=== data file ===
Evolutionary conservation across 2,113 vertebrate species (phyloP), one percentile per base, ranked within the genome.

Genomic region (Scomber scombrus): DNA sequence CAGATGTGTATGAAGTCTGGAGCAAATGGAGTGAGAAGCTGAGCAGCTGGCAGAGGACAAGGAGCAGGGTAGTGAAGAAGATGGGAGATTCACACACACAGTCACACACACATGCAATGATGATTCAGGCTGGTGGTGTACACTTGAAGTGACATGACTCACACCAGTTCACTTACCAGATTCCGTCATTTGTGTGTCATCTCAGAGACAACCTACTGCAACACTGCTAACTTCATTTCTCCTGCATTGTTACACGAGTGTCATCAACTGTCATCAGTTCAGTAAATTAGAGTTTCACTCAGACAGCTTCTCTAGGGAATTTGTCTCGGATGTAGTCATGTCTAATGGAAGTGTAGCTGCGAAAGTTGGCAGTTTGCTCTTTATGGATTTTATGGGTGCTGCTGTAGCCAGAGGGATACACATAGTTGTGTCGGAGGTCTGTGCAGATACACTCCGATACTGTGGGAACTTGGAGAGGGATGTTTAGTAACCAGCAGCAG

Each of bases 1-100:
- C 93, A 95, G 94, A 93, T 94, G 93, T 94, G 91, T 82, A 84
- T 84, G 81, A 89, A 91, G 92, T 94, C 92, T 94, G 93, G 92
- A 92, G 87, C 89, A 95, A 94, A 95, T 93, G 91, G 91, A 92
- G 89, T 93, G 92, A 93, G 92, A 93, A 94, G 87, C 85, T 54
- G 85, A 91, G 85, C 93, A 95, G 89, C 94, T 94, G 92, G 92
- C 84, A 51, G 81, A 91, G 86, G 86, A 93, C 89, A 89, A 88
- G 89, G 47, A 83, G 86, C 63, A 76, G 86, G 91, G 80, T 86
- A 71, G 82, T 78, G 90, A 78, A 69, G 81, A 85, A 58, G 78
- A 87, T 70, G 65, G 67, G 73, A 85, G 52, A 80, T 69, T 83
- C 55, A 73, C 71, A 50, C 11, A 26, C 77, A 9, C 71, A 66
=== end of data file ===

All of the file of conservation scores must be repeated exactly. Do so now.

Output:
Evolutionary conservation across 2,113 vertebrate species (phyloP), one percentile per base, ranked within the genome.

Genomic region (Scomber scombrus): DNA sequence CAGATGTGTATGAAGTCTGGAGCAAATGGAGTGAGAAGCTGAGCAGCTGGCAGAGGACAAGGAGCAGGGTAGTGAAGAAGATGGGAGATTCACACACACAGTCACACACACATGCAATGATGATTCAGGCTGGTGGTGTACACTTGAAGTGACATGACTCACACCAGTTCACTTACCAGATTCCGTCATTTGTGTGTCATCTCAGAGACAACCTACTGCAACACTGCTAACTTCATTTCTCCTGCATTGTTACACGAGTGTCATCAACTGTCATCAGTTCAGTAAATTAGAGTTTCACTCAGACAGCTTCTCTAGGGAATTTGTCTCGGATGTAGTCATGTCTAATGGAAGTGTAGCTGCGAAAGTTGGCAGTTTGCTCTTTATGGATTTTATGGGTGCTGCTGTAGCCAGAGGGATACACATAGTTGTGTCGGAGGTCTGTGCAGATACACTCCGATACTGTGGGAACTTGGAGAGGGATGTTTAGTAACCAGCAGCAG

Each of bases 1-100:
- C 93, A 95, G 94, A 93, T 94, G 93, T 94, G 91, T 82, A 84
- T 84, G 81, A 89, A 91, G 92, T 94, C 92, T 94, G 93, G 92
- A 92, G 87, C 89, A 95, A 94, A 95, T 93, G 91, G 91, A 92
- G 89, T 93, G 92, A 93, G 92, A 93, A 94, G 87, C 85, T 54
- G 85, A 91, G 85, C 93, A 95, G 89, C 94, T 94, G 92, G 92
- C 84, A 51, G 81, A 91, G 86, G 86, A 93, C 89, A 89, A 88
- G 89, G 47, A 83, G 86, C 63, A 76, G 86, G 91, G 80, T 86
- A 71, G 82, T 78, G 90, A 78, A 69, G 81, A 85, A 58, G 78
- A 87, T 70, G 65, G 67, G 73, A 85, G 52, A 80, T 69, T 83
- C 55, A 73, C 71, A 50, C 11, A 26, C 77, A 9, C 71, A 66